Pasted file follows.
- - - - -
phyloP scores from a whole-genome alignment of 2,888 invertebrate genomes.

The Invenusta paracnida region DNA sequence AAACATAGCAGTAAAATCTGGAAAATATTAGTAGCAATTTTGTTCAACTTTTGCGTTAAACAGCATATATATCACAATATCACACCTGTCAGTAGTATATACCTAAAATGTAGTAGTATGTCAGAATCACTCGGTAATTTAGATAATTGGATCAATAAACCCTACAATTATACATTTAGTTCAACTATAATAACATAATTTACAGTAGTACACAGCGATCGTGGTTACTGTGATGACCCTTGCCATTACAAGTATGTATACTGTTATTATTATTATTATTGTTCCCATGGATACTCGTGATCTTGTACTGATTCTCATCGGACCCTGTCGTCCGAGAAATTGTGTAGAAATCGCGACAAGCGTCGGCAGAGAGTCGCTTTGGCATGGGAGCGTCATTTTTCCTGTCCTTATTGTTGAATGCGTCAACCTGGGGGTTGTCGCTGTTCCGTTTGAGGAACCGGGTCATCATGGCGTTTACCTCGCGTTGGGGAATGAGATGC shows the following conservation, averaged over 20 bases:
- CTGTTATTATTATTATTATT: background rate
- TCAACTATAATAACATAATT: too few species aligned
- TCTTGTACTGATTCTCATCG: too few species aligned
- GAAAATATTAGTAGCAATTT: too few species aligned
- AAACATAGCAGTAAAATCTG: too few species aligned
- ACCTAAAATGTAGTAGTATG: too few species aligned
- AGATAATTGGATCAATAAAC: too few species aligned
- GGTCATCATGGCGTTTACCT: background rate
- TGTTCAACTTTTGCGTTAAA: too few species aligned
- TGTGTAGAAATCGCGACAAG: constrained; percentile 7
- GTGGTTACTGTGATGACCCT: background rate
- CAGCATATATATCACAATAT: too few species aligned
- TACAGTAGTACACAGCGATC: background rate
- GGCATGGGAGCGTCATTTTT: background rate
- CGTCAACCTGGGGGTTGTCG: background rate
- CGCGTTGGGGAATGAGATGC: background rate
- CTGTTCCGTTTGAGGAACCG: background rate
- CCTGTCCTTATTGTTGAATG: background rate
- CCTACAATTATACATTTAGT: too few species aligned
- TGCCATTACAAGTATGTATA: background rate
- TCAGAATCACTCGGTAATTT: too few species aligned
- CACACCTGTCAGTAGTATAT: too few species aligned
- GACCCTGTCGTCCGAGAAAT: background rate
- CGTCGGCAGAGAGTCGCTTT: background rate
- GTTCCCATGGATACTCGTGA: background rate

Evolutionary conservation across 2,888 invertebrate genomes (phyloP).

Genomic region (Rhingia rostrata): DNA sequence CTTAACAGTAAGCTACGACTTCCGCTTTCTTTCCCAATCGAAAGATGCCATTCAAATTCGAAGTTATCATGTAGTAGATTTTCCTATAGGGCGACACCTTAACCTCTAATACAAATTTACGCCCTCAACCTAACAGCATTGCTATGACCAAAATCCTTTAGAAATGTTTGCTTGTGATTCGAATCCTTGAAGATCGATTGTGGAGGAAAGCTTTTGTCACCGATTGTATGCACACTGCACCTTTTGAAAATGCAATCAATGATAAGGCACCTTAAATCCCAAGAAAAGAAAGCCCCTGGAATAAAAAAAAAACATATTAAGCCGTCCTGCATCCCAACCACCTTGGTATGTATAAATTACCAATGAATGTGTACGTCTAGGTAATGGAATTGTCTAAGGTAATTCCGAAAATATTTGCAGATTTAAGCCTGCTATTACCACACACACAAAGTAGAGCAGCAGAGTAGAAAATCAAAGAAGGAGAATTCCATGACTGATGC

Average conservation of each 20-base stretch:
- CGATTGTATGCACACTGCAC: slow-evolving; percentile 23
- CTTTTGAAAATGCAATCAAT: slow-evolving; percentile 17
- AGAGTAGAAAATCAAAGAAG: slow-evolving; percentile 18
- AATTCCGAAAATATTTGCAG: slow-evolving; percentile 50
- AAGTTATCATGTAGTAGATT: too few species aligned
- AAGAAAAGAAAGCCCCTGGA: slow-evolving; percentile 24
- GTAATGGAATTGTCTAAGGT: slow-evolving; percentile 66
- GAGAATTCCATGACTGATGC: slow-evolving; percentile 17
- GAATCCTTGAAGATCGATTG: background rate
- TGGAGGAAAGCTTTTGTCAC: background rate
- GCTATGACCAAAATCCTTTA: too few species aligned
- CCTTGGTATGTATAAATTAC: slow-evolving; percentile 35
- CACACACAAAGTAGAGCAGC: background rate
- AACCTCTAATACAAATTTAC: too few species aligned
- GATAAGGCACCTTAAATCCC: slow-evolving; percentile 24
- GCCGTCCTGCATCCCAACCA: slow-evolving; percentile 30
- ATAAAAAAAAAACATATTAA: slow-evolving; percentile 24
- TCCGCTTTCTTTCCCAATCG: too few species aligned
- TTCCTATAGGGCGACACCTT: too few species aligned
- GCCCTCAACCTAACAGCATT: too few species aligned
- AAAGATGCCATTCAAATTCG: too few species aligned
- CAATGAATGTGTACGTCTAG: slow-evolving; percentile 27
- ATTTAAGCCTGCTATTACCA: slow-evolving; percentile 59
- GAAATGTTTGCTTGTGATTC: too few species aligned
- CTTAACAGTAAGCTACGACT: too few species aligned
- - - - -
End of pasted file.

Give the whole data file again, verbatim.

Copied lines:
phyloP scores from a whole-genome alignment of 2,888 invertebrate genomes.

The Invenusta paracnida region DNA sequence AAACATAGCAGTAAAATCTGGAAAATATTAGTAGCAATTTTGTTCAACTTTTGCGTTAAACAGCATATATATCACAATATCACACCTGTCAGTAGTATATACCTAAAATGTAGTAGTATGTCAGAATCACTCGGTAATTTAGATAATTGGATCAATAAACCCTACAATTATACATTTAGTTCAACTATAATAACATAATTTACAGTAGTACACAGCGATCGTGGTTACTGTGATGACCCTTGCCATTACAAGTATGTATACTGTTATTATTATTATTATTGTTCCCATGGATACTCGTGATCTTGTACTGATTCTCATCGGACCCTGTCGTCCGAGAAATTGTGTAGAAATCGCGACAAGCGTCGGCAGAGAGTCGCTTTGGCATGGGAGCGTCATTTTTCCTGTCCTTATTGTTGAATGCGTCAACCTGGGGGTTGTCGCTGTTCCGTTTGAGGAACCGGGTCATCATGGCGTTTACCTCGCGTTGGGGAATGAGATGC shows the following conservation, averaged over 20 bases:
- CTGTTATTATTATTATTATT: background rate
- TCAACTATAATAACATAATT: too few species aligned
- TCTTGTACTGATTCTCATCG: too few species aligned
- GAAAATATTAGTAGCAATTT: too few species aligned
- AAACATAGCAGTAAAATCTG: too few species aligned
- ACCTAAAATGTAGTAGTATG: too few species aligned
- AGATAATTGGATCAATAAAC: too few species aligned
- GGTCATCATGGCGTTTACCT: background rate
- TGTTCAACTTTTGCGTTAAA: too few species aligned
- TGTGTAGAAATCGCGACAAG: constrained; percentile 7
- GTGGTTACTGTGATGACCCT: background rate
- CAGCATATATATCACAATAT: too few species aligned
- TACAGTAGTACACAGCGATC: background rate
- GGCATGGGAGCGTCATTTTT: background rate
- CGTCAACCTGGGGGTTGTCG: background rate
- CGCGTTGGGGAATGAGATGC: background rate
- CTGTTCCGTTTGAGGAACCG: background rate
- CCTGTCCTTATTGTTGAATG: background rate
- CCTACAATTATACATTTAGT: too few species aligned
- TGCCATTACAAGTATGTATA: background rate
- TCAGAATCACTCGGTAATTT: too few species aligned
- CACACCTGTCAGTAGTATAT: too few species aligned
- GACCCTGTCGTCCGAGAAAT: background rate
- CGTCGGCAGAGAGTCGCTTT: background rate
- GTTCCCATGGATACTCGTGA: background rate

Evolutionary conservation across 2,888 invertebrate genomes (phyloP).

Genomic region (Rhingia rostrata): DNA sequence CTTAACAGTAAGCTACGACTTCCGCTTTCTTTCCCAATCGAAAGATGCCATTCAAATTCGAAGTTATCATGTAGTAGATTTTCCTATAGGGCGACACCTTAACCTCTAATACAAATTTACGCCCTCAACCTAACAGCATTGCTATGACCAAAATCCTTTAGAAATGTTTGCTTGTGATTCGAATCCTTGAAGATCGATTGTGGAGGAAAGCTTTTGTCACCGATTGTATGCACACTGCACCTTTTGAAAATGCAATCAATGATAAGGCACCTTAAATCCCAAGAAAAGAAAGCCCCTGGAATAAAAAAAAAACATATTAAGCCGTCCTGCATCCCAACCACCTTGGTATGTATAAATTACCAATGAATGTGTACGTCTAGGTAATGGAATTGTCTAAGGTAATTCCGAAAATATTTGCAGATTTAAGCCTGCTATTACCACACACACAAAGTAGAGCAGCAGAGTAGAAAATCAAAGAAGGAGAATTCCATGACTGATGC

Average conservation of each 20-base stretch:
- CGATTGTATGCACACTGCAC: slow-evolving; percentile 23
- CTTTTGAAAATGCAATCAAT: slow-evolving; percentile 17
- AGAGTAGAAAATCAAAGAAG: slow-evolving; percentile 18
- AATTCCGAAAATATTTGCAG: slow-evolving; percentile 50
- AAGTTATCATGTAGTAGATT: too few species aligned
- AAGAAAAGAAAGCCCCTGGA: slow-evolving; percentile 24
- GTAATGGAATTGTCTAAGGT: slow-evolving; percentile 66
- GAGAATTCCATGACTGATGC: slow-evolving; percentile 17
- GAATCCTTGAAGATCGATTG: background rate
- TGGAGGAAAGCTTTTGTCAC: background rate
- GCTATGACCAAAATCCTTTA: too few species aligned
- CCTTGGTATGTATAAATTAC: slow-evolving; percentile 35
- CACACACAAAGTAGAGCAGC: background rate
- AACCTCTAATACAAATTTAC: too few species aligned
- GATAAGGCACCTTAAATCCC: slow-evolving; percentile 24
- GCCGTCCTGCATCCCAACCA: slow-evolving; percentile 30
- ATAAAAAAAAAACATATTAA: slow-evolving; percentile 24
- TCCGCTTTCTTTCCCAATCG: too few species aligned
- TTCCTATAGGGCGACACCTT: too few species aligned
- GCCCTCAACCTAACAGCATT: too few species aligned
- AAAGATGCCATTCAAATTCG: too few species aligned
- CAATGAATGTGTACGTCTAG: slow-evolving; percentile 27
- ATTTAAGCCTGCTATTACCA: slow-evolving; percentile 59
- GAAATGTTTGCTTGTGATTC: too few species aligned
- CTTAACAGTAAGCTACGACT: too few species aligned